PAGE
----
I was surfing the U.S. News and World Report website (www.usnews.com) the other day, and a story about the NCAA college basketball tournament caught my eye. As I write this column, the Sweet 16 is about to commence and all people can talk about is the condition of their “bracket” and how many teams they still have in the title hunt.
One part of the story that intrigued me was this: The Nevada Gaming Commission estimates the legal amount wagered on the tournament to be somewhere between $80 and $90 million. Pretty impressive! What really boggled my mind, however, is that a noted sports gambling analyst estimates more than $7 billion is illegally wagered on brackets from pools distributed among friends and co-workers, online betting outlets and bookies. The NCAA itself estimates that one in 10 Americans will complete brackets. That got me to thinking. Why not use “bracketology” to rebuild our transportation infrastructure?
Create a bracket made up of critical projects, each project would be represented by a team in the tournament. When a team wins, that project moves on as well. The last project standing then gets a cut of the billions generated by pools and other ill-gotten booty to make necessary repairs.
Sound ridiculous? Maybe, but since legal gambling and state-run lotteries are little more than regressive taxation anyway, what’s the difference? Besides, a match-up between “Upper Mississippi locks and dams” vs. “Northern Montana corridor rail repair” just might generate a lot of interest. Plus, all games could be covered live on DTN, thus providing unlimited sponsorship opportunities — “let’s break now for the FEED & GRAIN game changing play of the day!”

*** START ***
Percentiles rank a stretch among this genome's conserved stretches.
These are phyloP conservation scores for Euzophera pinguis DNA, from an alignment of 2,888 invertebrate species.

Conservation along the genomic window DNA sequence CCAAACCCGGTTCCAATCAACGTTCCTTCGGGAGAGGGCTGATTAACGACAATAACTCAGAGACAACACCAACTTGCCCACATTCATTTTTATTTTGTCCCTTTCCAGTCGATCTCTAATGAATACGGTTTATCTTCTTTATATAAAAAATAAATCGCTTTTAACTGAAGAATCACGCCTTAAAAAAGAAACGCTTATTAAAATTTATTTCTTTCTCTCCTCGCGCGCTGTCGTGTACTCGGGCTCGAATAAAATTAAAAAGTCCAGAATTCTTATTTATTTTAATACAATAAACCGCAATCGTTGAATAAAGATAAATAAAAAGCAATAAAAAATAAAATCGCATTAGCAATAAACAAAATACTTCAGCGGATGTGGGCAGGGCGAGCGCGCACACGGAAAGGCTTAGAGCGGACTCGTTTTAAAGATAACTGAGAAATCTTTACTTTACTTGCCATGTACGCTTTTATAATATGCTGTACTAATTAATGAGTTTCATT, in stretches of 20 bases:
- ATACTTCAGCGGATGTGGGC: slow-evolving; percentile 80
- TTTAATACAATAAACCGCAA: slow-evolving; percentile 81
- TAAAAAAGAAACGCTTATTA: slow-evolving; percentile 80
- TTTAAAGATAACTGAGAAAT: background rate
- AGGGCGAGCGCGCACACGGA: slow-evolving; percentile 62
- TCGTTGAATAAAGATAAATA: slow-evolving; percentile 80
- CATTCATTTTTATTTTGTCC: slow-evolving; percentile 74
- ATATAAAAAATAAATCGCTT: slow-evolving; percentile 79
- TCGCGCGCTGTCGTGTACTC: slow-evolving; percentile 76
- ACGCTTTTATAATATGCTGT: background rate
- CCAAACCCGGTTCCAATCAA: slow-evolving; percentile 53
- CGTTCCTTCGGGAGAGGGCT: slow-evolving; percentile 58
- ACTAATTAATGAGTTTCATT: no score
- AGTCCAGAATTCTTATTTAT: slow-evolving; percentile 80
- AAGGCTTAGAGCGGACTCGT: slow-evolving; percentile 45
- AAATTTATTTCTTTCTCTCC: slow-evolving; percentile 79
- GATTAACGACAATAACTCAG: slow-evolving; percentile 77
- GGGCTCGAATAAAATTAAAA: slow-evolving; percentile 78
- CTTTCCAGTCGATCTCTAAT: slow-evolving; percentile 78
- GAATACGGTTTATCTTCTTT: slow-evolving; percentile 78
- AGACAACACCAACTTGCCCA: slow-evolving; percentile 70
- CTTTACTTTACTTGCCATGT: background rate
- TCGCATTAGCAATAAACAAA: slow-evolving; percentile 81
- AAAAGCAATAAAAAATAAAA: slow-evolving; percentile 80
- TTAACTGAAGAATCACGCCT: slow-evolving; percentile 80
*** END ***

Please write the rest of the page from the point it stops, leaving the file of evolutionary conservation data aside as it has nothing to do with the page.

My point is this: Relying on government programs probably won’t solve all our problems. Market knowledge, building relationships, hard work and sound management is where the smart money has best served our industry.
Nevertheless, just imagine what could be accomplished if a nation that can muster $7+ billion in a three-week span every March, put its focus and resources on something more constructive and vital to our nation’s future.
Grain, feed and seed facilities are often faced with a dirty situation when designing dust collection for rail car and truck dump pits. Designing a dump pit with good dust collection in mind not only addresses the dirty situation, but can save you operational time and money.
Point-of-use dust collectors capture nuisance dust while keeping product with the grain stream.
We’ve all seen the headlines across social media about the potential for Cuban Cigars to be legalized. That’s because in December 2014, President Obama said the U.S. would soon re-establish relations with Cuba nearly 55 years after the trade embargo was enacted
Industrial facilities that use rail as a part of their operation move railcars by a variety of motive power types. No matter what type of motive power is used, applicable rail operating safety rules and procedures should be followed. Applying up-to-date rules and procedures to rail operations will enhance employee safety and facility efficiencies.
Having automated technology running operations in facilities has been an industry standard in the feed industry for years, and the grain industry is rapidly catching up. The advantages of the technology are numerous and evolving. Automation improves equipment life expectancy, employee safety and productivity, facility efficiency and ultimately profitability.
Feed & Grain is proud to announce the winners of its 2014 Harvest Photo Contest. Entries poured in from December 2014 until this February showcasing our readers’ ability to manage a record crop — some with limited access to rail or other shipping options. Congratulations to all the winners and honorable mentions!
The year 2014 ended as a mixed bag on the transportation front. Historically poor railroad performance in the Northern Plains and record-high costs for railcars were detrimental to many grain shippers. But on the bright side, Congress’ passage of the Waterways Resources Reform and Development Act recognized the importance of maintaining vital waterways like the Mississippi River.
In comparison to many transactions in the business world, grain and feed ingredient purchase and sale transactions are fairly informal. In many respects, grain and ingredient trades remain relatively straightforward and largely result from casual telephone conversations followed by a short written confirmation.